The Daily Grind Video


When thinking green, NASCAR isn’t the first thing that comes to mind. The racing giant has made plenty of changes to be one of the rising leaders in green culture.

NASCAR first began it’s efforts in going green in 2008 by encouraging fans to recycle and plant trees with special programs. The Green Clean Air Tree Planting program uses donated trees to plant in every market that NASCAR competes in. More than 6,000 trees were used in the program but to some that wasn’t enough. Starting out new to the green world proved to be difficult for the company when they received backlash and an ill-fated response in it’s green initiative, but the company’s next move would be it’s biggest yet.

In 2011, NASCAR made the announcement that they were changing from unleaded fuel usage to an  Sunco’s ethanol blend fuel during it’s races. Using less imported oil and boosting the speeds of their cars with ethanol, the switch helped the company tremendously. In just three years, the company celebrated it’s 5 million mark using the biofuel.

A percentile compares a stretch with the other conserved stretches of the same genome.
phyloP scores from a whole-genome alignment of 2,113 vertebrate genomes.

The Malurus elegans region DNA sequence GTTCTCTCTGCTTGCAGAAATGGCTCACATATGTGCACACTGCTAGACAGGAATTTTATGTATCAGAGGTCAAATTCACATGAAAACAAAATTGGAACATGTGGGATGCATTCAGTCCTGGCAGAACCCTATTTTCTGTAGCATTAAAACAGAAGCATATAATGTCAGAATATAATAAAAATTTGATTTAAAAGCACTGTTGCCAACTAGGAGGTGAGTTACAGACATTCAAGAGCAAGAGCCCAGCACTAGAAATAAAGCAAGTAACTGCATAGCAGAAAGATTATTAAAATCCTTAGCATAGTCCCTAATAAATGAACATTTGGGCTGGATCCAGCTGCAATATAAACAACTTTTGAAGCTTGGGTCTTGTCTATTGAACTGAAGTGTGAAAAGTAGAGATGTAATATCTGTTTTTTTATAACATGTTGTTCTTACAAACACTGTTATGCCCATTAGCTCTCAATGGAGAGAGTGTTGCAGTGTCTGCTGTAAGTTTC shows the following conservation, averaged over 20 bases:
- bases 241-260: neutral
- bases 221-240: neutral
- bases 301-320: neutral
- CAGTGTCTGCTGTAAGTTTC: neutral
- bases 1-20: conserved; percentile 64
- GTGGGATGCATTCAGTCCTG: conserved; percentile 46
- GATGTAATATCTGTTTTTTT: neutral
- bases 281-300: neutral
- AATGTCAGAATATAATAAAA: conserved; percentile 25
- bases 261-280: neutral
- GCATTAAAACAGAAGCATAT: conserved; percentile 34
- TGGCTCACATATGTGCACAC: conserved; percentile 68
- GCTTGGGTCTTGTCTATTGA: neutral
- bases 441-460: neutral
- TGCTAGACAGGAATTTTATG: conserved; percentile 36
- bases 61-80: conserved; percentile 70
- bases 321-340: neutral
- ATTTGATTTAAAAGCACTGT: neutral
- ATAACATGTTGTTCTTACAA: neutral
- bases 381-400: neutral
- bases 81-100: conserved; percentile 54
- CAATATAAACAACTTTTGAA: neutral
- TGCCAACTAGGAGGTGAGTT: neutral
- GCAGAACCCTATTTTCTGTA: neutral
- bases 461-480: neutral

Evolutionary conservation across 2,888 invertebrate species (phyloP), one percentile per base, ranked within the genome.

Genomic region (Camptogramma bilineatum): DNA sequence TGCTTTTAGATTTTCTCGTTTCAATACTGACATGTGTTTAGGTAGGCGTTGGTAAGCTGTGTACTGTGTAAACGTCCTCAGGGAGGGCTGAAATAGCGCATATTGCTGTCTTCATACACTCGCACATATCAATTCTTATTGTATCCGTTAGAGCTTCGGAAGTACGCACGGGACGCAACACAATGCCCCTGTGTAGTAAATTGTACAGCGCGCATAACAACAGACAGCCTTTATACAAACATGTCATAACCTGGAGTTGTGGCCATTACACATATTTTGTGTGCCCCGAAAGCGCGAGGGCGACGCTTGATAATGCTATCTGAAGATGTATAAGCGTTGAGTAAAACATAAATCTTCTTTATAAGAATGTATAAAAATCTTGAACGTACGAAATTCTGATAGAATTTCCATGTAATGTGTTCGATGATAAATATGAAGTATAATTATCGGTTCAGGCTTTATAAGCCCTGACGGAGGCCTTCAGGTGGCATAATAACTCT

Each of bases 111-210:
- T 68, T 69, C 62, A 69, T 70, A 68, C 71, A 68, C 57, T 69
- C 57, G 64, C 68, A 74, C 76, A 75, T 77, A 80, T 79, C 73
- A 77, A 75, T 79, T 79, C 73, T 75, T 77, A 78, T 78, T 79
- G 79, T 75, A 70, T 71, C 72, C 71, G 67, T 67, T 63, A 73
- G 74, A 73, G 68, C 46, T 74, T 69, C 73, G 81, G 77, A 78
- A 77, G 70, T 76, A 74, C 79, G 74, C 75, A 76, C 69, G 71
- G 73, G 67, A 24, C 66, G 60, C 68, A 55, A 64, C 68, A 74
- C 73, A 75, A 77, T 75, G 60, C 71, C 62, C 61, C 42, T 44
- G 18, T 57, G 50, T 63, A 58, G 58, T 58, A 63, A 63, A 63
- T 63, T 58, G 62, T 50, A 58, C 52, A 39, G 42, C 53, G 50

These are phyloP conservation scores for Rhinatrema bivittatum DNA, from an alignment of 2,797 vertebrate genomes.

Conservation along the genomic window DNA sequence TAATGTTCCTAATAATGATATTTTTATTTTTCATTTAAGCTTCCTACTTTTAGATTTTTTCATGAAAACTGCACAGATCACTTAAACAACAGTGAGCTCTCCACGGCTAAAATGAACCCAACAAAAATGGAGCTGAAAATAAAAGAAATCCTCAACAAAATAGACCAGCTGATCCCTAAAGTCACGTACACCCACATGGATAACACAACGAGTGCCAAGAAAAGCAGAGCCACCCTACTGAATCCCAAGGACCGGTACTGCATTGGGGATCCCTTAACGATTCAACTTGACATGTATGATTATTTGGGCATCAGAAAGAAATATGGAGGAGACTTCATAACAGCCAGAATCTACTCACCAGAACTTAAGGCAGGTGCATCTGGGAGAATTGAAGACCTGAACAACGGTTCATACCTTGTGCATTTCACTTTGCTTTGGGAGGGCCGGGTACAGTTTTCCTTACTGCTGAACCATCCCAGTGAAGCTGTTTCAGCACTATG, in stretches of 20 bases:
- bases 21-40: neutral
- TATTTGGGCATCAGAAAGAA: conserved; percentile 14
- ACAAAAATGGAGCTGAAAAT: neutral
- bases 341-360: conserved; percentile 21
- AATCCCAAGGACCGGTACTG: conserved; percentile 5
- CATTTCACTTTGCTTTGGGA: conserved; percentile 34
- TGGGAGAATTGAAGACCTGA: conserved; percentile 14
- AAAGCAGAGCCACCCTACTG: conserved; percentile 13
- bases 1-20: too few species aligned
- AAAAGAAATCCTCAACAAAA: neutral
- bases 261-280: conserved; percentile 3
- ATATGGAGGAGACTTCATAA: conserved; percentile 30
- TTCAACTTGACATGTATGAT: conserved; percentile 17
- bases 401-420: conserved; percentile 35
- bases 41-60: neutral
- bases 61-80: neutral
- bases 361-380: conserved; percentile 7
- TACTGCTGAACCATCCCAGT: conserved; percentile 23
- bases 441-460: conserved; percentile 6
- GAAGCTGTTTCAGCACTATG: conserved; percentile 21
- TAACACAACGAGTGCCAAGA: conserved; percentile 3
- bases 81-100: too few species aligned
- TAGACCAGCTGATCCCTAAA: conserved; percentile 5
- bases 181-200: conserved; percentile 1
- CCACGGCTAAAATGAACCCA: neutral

Sales in the gas went up, proving that NASCAR’s influence on their fans was greater than anyone would have thought. After all, the company inspired many of their partners like Coca Cola and UPS to go green as well. Coca Cola has recycled more than 15 million containers since joining the cause.

According to the Huffington Post, the green effect hit homes across the country. A 2012 study proved that fans are 100 percent more likely to go green in the household.

“What has happened, is that five years after we started NASCAR Green, we have learned that in focusing on the fans and our corporate partners and how they can become more green was the right thing to do,” said Dr. Micheal Lynch, VP of NASCAR’s green platform.” In a time period when the country moved in a green direction, NASCAR fans have gone twice as far.”

NASCAR continues it’s stance on green culture with it’s annual Green Summits. Speakers include green advocate and former vice president Al Gore, NASCAR’s chairman and CEO Brian France and more. Check out more of their upcoming projects here.

SOURCE: Huff Post, NY Times